To further characterize the inflammatory response in the lung following allergen challenge, we enumerated the number of suppressor cells present in the lung. Regulatory T cells (Tregs) and myeloid derived suppressor cells (MDSC) are important mechanisms for down-modulating immune responses to antigen; interestingly, both were recruited to the lung following allergen challenge (Tregs: 4.2% ± 2.1% vs 7.0% ± 4.4% [p < 0.001]; MDSCs: 10.4% ± 8.5% vs 20.6% ± 5.9% [p < 0.01]) (Figure 2). In addition to being present in the BAL, this MDSC population expressed co-stimulatory B7-molecules (CD80 12.2% ± 17.4% and CD86 25.7% ± 12.5%, Additional file 1).

In addition to analyzing the percentage of lymphocyte populations, we performed an extensive phenotypic analysis of these cell subsets. An increase in the percentage of CD45RA+ (naïve or effector memory) T cells (1.1% ± 0.6% vs 5.6% ± 5.4%; p < 0.001) CD4+ and CD8+ (13.3% ± 8.7% vs 21.2% ± 13.5%; p < 0.01) T cells was observed post-allergen challenge along with a reduction in memory (76.8% ± 12.4% vs 70.3% ± 14.8%; p < 0.05) CD8+ T cells (Figure 3). We detected an increase in the percentage of cells that expressed the activation marker CD25 (IL-2R) for both CD4+ (16.0% ± 7.4% vs 19.8% ± 6.9%; p < 0.001) and CD8+ (0.7% ± 0.8% vs 1.3% ± 1.3%; p < 0.0001) T cells (Figure 3). These data demonstrate that allergen challenge results in the recruitment of activated CD4+ and CD8+ T cells and innate immune cells along with specific regulatory cell populations.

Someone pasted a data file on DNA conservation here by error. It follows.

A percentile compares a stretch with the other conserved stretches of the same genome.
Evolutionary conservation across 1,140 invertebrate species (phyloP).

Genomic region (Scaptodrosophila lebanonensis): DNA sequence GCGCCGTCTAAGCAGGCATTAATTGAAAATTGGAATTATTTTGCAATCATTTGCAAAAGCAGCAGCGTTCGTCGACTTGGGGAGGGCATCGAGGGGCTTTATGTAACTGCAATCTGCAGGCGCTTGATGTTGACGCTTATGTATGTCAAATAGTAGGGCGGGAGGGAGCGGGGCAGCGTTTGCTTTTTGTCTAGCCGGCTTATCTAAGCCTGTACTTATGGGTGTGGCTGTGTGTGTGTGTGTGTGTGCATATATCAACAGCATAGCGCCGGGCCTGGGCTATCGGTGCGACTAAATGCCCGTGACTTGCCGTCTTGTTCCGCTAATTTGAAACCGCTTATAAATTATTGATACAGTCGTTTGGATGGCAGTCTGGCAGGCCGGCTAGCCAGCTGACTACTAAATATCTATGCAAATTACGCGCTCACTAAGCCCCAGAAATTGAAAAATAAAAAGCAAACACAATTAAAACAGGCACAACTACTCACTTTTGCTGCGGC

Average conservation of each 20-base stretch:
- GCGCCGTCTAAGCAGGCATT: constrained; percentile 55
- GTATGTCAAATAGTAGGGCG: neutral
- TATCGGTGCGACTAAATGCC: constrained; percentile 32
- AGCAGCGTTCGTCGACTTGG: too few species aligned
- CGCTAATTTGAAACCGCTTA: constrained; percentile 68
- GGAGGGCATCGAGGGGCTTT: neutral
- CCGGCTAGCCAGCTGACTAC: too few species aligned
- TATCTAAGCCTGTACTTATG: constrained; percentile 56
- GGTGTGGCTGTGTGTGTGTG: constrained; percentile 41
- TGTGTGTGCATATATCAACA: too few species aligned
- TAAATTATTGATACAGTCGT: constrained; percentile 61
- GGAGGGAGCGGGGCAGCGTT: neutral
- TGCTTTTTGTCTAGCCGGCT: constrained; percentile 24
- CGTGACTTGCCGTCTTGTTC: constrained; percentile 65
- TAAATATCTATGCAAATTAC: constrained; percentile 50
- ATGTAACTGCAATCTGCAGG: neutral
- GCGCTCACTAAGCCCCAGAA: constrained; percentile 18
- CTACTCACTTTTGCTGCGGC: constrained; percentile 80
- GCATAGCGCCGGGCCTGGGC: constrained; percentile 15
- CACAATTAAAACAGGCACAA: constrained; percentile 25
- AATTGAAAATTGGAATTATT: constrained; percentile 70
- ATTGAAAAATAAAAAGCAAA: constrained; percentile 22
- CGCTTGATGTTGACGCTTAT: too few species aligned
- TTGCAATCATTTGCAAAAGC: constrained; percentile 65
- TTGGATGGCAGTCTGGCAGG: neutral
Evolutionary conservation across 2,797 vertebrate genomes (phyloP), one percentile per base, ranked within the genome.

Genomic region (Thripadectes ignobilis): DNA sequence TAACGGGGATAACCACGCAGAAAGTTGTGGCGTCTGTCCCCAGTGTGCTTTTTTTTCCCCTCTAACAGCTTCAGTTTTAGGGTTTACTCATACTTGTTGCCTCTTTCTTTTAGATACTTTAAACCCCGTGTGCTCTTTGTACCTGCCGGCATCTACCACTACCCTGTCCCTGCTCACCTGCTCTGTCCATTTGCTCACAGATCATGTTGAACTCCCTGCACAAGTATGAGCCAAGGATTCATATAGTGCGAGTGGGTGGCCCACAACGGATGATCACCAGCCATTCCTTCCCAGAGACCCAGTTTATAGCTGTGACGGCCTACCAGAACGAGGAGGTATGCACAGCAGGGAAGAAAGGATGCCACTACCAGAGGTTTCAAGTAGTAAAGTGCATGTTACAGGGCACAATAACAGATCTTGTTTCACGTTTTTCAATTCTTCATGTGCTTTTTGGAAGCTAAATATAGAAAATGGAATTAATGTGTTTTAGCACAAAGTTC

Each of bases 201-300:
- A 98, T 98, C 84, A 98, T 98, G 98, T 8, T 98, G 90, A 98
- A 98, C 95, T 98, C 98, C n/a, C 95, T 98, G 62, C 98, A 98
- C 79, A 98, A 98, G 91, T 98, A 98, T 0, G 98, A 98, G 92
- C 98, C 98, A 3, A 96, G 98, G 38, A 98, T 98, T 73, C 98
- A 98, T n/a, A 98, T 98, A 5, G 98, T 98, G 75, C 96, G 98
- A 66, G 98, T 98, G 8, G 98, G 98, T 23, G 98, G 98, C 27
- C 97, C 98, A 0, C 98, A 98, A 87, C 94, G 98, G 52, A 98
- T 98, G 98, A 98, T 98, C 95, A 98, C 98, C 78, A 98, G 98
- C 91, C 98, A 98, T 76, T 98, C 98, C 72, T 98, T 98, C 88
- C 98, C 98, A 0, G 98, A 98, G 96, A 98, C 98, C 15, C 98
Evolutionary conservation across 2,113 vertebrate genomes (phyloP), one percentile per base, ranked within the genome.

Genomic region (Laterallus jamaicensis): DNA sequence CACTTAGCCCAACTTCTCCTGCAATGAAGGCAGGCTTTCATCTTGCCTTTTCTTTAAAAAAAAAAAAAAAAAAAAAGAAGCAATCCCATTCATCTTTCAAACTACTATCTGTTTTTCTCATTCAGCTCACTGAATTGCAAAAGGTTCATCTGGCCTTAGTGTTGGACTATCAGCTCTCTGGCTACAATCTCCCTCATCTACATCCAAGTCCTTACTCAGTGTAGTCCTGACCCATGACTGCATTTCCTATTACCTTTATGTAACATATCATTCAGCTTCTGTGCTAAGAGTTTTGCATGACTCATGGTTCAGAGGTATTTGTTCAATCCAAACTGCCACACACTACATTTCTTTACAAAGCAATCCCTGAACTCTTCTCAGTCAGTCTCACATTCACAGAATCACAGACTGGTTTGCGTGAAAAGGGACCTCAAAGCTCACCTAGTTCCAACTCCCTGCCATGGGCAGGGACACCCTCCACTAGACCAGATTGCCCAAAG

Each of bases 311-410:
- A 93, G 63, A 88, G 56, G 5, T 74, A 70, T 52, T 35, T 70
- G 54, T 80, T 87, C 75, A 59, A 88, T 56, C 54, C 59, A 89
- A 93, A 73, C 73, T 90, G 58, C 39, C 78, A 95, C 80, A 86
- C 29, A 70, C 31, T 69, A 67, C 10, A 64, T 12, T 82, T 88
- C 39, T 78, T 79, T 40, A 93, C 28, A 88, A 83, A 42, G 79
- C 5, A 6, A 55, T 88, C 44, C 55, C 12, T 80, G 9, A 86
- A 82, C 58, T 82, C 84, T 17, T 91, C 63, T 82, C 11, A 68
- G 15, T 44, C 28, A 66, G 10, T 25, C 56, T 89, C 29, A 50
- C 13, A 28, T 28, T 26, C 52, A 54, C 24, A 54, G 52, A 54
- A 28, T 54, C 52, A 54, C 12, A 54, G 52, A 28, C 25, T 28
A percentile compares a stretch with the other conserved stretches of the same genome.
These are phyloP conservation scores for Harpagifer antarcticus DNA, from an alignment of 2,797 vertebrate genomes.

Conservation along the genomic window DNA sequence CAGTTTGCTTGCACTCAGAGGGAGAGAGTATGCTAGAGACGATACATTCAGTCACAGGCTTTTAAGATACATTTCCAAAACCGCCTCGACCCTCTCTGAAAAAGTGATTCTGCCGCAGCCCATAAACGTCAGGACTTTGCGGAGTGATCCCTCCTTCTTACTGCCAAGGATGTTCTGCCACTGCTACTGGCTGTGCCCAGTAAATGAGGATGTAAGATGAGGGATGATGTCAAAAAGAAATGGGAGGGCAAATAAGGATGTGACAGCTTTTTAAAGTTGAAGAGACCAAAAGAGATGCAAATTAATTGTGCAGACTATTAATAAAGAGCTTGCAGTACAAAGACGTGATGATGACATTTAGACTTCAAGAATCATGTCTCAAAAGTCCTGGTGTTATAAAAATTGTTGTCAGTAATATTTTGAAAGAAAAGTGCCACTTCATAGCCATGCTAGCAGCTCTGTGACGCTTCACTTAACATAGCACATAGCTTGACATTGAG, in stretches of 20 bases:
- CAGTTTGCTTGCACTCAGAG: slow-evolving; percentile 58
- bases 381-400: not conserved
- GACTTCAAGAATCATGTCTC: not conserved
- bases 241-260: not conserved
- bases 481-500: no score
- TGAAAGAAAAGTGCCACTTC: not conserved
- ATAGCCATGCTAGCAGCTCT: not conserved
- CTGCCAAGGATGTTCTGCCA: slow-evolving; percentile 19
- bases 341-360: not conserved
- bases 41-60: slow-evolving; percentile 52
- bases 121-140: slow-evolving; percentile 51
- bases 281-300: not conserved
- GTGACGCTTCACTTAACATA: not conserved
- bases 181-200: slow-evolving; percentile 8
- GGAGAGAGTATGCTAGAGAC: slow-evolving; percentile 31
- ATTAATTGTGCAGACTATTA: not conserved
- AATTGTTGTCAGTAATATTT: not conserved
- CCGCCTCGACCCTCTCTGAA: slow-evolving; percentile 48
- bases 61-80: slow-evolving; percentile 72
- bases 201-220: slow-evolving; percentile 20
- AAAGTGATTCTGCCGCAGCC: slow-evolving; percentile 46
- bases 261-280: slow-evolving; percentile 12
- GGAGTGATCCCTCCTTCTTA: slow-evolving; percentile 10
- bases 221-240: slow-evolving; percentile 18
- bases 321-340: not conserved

Figure 3
figure 3

Expansion in both naïve and activated T cells in the BAL fluid after allergen challenge. T cell subsets in the BAL fluid pre- and post-SAC were determined by the expression of CD25 (IL-2R; activated), CD45RA (naïve or effector memory) and CD45RO (memory) by multi-color flow cytometry. The percentages were calculated as a percent of either the CD4+ or CD8+ T cell population. Each subject is represented as a single symbol on the graphs, with p values indicated.

CD30 expression in BAL fluid after allergen challenge

CD30 has been shown to be expressed on eosinophils [14, 15], and is associated with Th2 type T lymphocytes [16] and may correlate with severity of asthma [17, 18]; therefore, we analyzed whether CD30 was expressed on BAL cells and present in the BAL fluid after allergen challenge. Contrary to some reports in the literature [14, 15], we were unable to detect any CD30 expression on the surface of BAL eosinophils by multi-color flow cytometry (Figure 4) or by immuno-histochemical staining of cytospins (data not shown) either pre- or post-allergen challenge. However, CD30 expression was detected on a low yet significant percentage of T and B cells (Figure 4) and by immuno-histochemical staining of BAL cytospins (data not shown) obtained following allergen challenge. Of note, the percentage of CD30+ Tregs (22.1% ± 9.1%) was ~10-fold more than detected on either B cells (2.1% ± 2.8%) or T cells (CD4+ 3.2% ± 2.0%; CD8+ 0.3% ± 0.7%) (Figure 4). Soluble CD30 (sCD30), the cleaved fragment of membrane CD30 [19, 20], was quantitated by ELISA in the concentrated BAL fluid. There was a 4-fold increase in sCD30 protein in the BAL fluid upon allergen challenge (3.0 ± 1.1 vs 14.1 ± 24.6 in pg/mL; p < 0.05) (Figure 4). These data identify the presence of CD30 positive lymphocytes, especially Tregs, but not eosinophils, and sCD30 in the BAL fluid after allergen challenge of atopic asthmatics.

Figure 4
figure 4